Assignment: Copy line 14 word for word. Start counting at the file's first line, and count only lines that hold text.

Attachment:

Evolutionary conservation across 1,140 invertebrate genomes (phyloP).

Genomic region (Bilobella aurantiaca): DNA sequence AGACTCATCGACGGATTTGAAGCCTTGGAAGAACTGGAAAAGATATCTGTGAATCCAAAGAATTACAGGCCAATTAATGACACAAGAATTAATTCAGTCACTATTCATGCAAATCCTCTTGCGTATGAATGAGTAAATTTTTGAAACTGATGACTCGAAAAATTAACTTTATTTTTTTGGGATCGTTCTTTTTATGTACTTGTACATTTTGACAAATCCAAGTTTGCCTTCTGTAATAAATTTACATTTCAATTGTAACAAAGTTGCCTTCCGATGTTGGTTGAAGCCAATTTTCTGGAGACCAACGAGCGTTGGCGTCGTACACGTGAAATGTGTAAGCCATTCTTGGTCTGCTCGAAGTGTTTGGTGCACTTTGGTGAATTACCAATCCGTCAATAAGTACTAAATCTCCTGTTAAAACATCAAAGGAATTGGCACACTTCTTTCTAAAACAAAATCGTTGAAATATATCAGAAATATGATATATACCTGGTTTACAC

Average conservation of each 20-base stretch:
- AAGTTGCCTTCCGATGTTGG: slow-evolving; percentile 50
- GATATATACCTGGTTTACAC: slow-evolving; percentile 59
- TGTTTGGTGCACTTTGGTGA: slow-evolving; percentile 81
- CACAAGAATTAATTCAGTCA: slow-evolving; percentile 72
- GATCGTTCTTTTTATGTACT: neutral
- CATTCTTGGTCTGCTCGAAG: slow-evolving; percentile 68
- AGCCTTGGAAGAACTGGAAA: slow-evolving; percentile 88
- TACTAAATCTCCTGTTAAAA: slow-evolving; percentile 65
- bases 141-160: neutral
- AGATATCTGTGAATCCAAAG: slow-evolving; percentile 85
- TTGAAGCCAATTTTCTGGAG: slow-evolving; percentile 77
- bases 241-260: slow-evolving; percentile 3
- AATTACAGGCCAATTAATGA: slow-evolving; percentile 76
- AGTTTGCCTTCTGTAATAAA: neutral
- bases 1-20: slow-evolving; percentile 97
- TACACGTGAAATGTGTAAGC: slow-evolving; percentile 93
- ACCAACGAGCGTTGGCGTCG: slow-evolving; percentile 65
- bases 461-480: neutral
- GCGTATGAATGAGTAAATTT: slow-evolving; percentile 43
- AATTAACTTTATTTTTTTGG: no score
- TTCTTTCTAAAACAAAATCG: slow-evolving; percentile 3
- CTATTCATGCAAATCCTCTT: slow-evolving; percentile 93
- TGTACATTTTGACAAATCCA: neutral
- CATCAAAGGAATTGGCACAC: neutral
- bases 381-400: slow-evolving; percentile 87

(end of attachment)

- TTGAAGCCAATTTTCTGGAG: slow-evolving; percentile 77